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Meet Ali Wong: The Next Big Comic

IRVINE, CA - OCTOBER 01: Comedian Ali Wong performs at Funny Or Die's Oddball Comedy and Curiousity Festival 2016 at Irvine Meadows Amphitheatre on October 1, 2016 in Irvine, California. (Photo by Tara Ziemba/Getty Images)
Comedian Ali Wong performs at Funny Or Die’s Oddball Comedy and Curiousity Festival 2016 at Irvine Meadows Amphitheater on October 1, 2016, in Irvine, California. (Tara Ziemba/Getty Images)

On May 5, Netflix released Baby Cobra, comedian Ali Wong’s first full standup special, which initially drew attention because it was filmed not long before she gave birth to her first child. (At one point she casually observes, “I don’t know if you guys can tell but I’m seven and half months pregnant.”) It quickly became a sensation, because it was damned funny. Simultaneously, ABC’s Fresh Off the Boat (for which Wong writes) was renewed for a third season. And Wong was also cast on another ABC sitcom, the recently premiered American Housewife.

She became a star at age 34 in the most unexpected way because, as Wong notes of female comics, “Once they do get pregnant they generally disappear.”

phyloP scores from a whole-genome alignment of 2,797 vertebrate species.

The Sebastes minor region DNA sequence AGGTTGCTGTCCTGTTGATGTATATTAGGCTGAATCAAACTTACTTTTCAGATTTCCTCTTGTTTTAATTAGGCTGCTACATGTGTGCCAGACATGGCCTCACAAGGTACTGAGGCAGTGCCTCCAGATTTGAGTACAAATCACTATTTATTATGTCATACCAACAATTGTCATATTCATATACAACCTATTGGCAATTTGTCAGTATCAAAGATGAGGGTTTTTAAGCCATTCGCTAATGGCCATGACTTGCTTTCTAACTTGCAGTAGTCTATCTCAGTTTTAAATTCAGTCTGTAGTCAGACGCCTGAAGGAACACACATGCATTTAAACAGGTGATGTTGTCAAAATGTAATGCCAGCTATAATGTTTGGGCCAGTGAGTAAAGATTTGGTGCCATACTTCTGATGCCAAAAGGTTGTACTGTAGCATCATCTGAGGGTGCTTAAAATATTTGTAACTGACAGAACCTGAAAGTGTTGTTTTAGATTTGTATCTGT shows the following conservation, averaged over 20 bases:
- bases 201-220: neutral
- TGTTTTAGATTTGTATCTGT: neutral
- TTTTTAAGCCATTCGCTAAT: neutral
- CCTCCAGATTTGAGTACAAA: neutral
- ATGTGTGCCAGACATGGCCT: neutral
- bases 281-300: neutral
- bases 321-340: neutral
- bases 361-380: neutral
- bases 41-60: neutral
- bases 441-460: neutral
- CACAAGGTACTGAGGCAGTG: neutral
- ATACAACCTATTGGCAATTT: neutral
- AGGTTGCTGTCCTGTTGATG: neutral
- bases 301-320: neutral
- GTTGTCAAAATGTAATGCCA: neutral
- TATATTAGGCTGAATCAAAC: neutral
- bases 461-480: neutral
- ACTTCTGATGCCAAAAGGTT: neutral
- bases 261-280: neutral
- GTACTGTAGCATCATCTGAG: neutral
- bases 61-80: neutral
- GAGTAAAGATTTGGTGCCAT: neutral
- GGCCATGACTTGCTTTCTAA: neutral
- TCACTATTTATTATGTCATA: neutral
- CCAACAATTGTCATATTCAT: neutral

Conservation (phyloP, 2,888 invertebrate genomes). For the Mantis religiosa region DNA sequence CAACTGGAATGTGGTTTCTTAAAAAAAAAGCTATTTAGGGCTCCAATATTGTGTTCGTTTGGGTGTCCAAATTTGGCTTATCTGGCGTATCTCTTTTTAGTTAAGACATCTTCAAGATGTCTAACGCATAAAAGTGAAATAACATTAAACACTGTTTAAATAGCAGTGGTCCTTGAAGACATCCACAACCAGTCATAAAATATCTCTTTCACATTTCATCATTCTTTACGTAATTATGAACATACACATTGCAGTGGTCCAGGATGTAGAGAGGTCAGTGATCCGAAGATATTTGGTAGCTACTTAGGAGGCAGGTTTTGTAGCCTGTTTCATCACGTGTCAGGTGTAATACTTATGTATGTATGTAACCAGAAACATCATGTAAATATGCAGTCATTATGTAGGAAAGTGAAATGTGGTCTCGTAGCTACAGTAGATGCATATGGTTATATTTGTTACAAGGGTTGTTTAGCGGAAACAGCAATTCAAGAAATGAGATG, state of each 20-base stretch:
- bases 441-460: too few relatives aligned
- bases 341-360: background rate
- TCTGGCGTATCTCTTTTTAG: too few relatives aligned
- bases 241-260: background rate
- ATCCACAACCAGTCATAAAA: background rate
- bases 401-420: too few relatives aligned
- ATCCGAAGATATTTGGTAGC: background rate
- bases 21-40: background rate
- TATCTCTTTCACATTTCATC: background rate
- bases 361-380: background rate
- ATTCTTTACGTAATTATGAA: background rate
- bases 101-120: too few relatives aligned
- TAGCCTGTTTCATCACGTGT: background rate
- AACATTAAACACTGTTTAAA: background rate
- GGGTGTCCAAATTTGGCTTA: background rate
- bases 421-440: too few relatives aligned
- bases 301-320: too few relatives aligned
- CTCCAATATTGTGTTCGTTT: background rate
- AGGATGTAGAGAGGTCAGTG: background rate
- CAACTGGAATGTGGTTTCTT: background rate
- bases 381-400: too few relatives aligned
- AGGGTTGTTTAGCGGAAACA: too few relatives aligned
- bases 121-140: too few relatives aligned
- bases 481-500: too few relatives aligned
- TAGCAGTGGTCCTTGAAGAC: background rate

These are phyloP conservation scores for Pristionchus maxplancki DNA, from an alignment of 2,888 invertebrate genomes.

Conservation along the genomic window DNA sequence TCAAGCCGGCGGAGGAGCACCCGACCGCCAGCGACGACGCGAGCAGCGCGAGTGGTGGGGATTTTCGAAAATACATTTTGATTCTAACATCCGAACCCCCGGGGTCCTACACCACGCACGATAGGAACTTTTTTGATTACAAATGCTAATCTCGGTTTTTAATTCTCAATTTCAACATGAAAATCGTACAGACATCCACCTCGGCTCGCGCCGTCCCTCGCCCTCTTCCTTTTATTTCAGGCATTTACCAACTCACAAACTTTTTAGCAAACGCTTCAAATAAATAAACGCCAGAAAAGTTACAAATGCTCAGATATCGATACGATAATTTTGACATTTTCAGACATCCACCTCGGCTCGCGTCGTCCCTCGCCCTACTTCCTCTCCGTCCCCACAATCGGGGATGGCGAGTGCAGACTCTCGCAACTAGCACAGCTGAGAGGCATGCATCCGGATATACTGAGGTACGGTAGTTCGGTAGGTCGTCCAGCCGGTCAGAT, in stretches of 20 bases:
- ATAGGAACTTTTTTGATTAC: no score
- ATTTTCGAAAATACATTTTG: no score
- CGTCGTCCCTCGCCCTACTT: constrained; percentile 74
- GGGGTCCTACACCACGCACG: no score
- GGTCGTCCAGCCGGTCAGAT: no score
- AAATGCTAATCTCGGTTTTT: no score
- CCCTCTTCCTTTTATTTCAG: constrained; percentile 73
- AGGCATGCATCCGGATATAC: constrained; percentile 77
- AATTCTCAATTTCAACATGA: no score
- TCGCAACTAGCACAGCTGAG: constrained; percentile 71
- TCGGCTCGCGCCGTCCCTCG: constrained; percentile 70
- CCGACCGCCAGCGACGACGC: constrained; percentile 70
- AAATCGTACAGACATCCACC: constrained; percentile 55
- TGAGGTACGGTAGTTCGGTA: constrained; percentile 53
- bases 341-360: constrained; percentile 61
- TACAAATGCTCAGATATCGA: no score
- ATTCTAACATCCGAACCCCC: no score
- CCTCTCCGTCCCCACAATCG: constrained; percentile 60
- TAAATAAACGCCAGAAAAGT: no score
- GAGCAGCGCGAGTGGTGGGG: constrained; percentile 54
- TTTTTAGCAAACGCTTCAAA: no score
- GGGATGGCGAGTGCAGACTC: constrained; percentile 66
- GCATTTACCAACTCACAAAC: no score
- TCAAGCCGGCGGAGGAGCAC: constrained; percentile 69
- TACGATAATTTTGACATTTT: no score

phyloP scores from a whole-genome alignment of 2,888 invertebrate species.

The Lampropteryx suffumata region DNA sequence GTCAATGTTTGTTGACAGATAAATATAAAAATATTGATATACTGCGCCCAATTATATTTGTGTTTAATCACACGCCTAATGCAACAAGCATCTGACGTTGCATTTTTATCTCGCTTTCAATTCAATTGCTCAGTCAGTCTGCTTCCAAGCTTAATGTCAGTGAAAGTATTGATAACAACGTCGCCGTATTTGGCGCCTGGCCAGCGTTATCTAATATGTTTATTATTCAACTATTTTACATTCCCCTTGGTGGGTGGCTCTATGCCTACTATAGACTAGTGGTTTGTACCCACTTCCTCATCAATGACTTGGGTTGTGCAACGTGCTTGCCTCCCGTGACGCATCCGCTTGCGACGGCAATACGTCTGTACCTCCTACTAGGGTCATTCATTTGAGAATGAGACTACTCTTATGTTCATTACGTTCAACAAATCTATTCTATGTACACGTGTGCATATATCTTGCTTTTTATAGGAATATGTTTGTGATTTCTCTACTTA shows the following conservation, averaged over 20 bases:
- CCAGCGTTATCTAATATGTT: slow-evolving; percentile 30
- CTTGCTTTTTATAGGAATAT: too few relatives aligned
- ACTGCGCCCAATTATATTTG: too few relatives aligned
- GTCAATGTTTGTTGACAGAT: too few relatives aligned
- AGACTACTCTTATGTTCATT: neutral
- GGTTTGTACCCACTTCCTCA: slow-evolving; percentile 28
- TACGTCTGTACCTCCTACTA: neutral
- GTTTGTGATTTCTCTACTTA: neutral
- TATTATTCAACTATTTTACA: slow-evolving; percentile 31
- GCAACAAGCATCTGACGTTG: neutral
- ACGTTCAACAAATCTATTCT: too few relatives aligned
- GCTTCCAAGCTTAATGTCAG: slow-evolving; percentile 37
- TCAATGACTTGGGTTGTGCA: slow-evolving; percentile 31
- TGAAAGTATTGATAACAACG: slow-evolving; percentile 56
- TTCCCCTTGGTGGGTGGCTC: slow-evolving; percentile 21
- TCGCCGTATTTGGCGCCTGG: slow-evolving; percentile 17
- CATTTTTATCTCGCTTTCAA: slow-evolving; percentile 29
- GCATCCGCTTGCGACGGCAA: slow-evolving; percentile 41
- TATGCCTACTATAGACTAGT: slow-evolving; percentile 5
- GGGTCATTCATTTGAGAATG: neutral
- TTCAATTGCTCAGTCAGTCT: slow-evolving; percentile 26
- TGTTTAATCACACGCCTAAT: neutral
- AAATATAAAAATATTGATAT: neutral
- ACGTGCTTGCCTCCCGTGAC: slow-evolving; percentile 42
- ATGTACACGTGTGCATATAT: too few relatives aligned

The New Yorker‘s Ariel Levy followed Wong during part of this remarkable chapter of her life, as her professional career exploded and she took care of a newborn. Levy reports Wong works a brutal schedule: “In addition to shooting the new sitcom—American Housewife, about a stay-at-home mother trying to adjust to life in Westport, Connecticut—and writing for Fresh Off the Boat and getting up at five-thirty to breastfeed, Wong goes out most nights, after she and [her husband] put [their daughter] to sleep by singing ‘Baby Beluga’ in unison, to perform at local clubs.”

Wong says she needs to do these performances—”That’s the only way I write: onstage”—and doesn’t announce the gigs, as she believes the best material results from the desperation of unsuccessful appearances. Generating material is a slow process: Wong estimates she gets something useful from one out of every 10 sets. (Before all her current obligations, she used to perform up to nine sets a night.) Here’s how Levy describes Wong going out to perform following dinner:

“After the bánh tráng, Wong drove half an hour from her house to Pancho’s, a place in Manhattan Beach that is part Mexican restaurant and part music-and-comedy club. There were about a dozen people in the audience, mostly male, including a table of four very buff guys in tight T-shirts. ‘You all into gel and kettlebells?’ Wong asked them from the stage. She was wearing a brown jumpsuit that she had put on earlier because it was convenient for breastfeeding. ‘Did you guys all see each other and say, ‘We should hang out, because our arms look the same’?'”

To read the full article on Wong, which includes tributes to her by fellow standups Amy Schumer and Bill Burr, click here. Below, watch her performing in 2012, years away from national recognition but already extremely funny.